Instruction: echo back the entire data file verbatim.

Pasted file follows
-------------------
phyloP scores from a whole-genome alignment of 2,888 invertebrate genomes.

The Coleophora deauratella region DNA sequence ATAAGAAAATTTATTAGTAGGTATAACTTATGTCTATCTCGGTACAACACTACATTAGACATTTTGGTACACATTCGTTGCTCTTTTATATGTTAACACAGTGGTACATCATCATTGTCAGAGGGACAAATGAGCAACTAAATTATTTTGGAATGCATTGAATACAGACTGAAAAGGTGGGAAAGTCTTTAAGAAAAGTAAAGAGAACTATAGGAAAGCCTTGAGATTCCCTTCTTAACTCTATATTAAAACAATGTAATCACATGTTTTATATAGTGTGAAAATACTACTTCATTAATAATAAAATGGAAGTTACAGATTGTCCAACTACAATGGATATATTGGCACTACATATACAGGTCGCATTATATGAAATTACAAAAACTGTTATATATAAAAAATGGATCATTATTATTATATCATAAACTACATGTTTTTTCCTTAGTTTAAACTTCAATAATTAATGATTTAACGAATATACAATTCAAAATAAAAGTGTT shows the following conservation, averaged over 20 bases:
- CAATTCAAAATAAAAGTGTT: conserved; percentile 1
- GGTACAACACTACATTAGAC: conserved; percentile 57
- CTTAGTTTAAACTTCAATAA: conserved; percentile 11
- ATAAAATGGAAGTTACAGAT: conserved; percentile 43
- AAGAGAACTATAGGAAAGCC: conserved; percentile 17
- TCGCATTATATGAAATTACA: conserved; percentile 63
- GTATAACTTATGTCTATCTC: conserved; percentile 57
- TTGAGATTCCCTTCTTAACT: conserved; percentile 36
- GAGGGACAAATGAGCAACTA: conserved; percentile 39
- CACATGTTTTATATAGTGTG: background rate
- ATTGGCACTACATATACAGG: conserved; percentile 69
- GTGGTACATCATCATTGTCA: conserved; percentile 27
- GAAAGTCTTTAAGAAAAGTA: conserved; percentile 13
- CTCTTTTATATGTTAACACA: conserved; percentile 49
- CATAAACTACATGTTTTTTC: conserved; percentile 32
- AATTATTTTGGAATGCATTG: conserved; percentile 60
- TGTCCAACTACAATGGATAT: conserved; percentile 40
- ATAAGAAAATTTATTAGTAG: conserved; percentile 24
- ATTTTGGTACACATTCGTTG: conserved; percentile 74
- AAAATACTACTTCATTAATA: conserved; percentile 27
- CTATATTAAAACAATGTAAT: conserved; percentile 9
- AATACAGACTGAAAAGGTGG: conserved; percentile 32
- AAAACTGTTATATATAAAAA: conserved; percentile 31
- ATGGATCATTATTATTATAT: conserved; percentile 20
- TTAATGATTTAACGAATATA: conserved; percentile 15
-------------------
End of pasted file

phyloP scores from a whole-genome alignment of 2,888 invertebrate genomes.

The Coleophora deauratella region DNA sequence ATAAGAAAATTTATTAGTAGGTATAACTTATGTCTATCTCGGTACAACACTACATTAGACATTTTGGTACACATTCGTTGCTCTTTTATATGTTAACACAGTGGTACATCATCATTGTCAGAGGGACAAATGAGCAACTAAATTATTTTGGAATGCATTGAATACAGACTGAAAAGGTGGGAAAGTCTTTAAGAAAAGTAAAGAGAACTATAGGAAAGCCTTGAGATTCCCTTCTTAACTCTATATTAAAACAATGTAATCACATGTTTTATATAGTGTGAAAATACTACTTCATTAATAATAAAATGGAAGTTACAGATTGTCCAACTACAATGGATATATTGGCACTACATATACAGGTCGCATTATATGAAATTACAAAAACTGTTATATATAAAAAATGGATCATTATTATTATATCATAAACTACATGTTTTTTCCTTAGTTTAAACTTCAATAATTAATGATTTAACGAATATACAATTCAAAATAAAAGTGTT shows the following conservation, averaged over 20 bases:
- CAATTCAAAATAAAAGTGTT: conserved; percentile 1
- GGTACAACACTACATTAGAC: conserved; percentile 57
- CTTAGTTTAAACTTCAATAA: conserved; percentile 11
- ATAAAATGGAAGTTACAGAT: conserved; percentile 43
- AAGAGAACTATAGGAAAGCC: conserved; percentile 17
- TCGCATTATATGAAATTACA: conserved; percentile 63
- GTATAACTTATGTCTATCTC: conserved; percentile 57
- TTGAGATTCCCTTCTTAACT: conserved; percentile 36
- GAGGGACAAATGAGCAACTA: conserved; percentile 39
- CACATGTTTTATATAGTGTG: background rate
- ATTGGCACTACATATACAGG: conserved; percentile 69
- GTGGTACATCATCATTGTCA: conserved; percentile 27
- GAAAGTCTTTAAGAAAAGTA: conserved; percentile 13
- CTCTTTTATATGTTAACACA: conserved; percentile 49
- CATAAACTACATGTTTTTTC: conserved; percentile 32
- AATTATTTTGGAATGCATTG: conserved; percentile 60
- TGTCCAACTACAATGGATAT: conserved; percentile 40
- ATAAGAAAATTTATTAGTAG: conserved; percentile 24
- ATTTTGGTACACATTCGTTG: conserved; percentile 74
- AAAATACTACTTCATTAATA: conserved; percentile 27
- CTATATTAAAACAATGTAAT: conserved; percentile 9
- AATACAGACTGAAAAGGTGG: conserved; percentile 32
- AAAACTGTTATATATAAAAA: conserved; percentile 31
- ATGGATCATTATTATTATAT: conserved; percentile 20
- TTAATGATTTAACGAATATA: conserved; percentile 15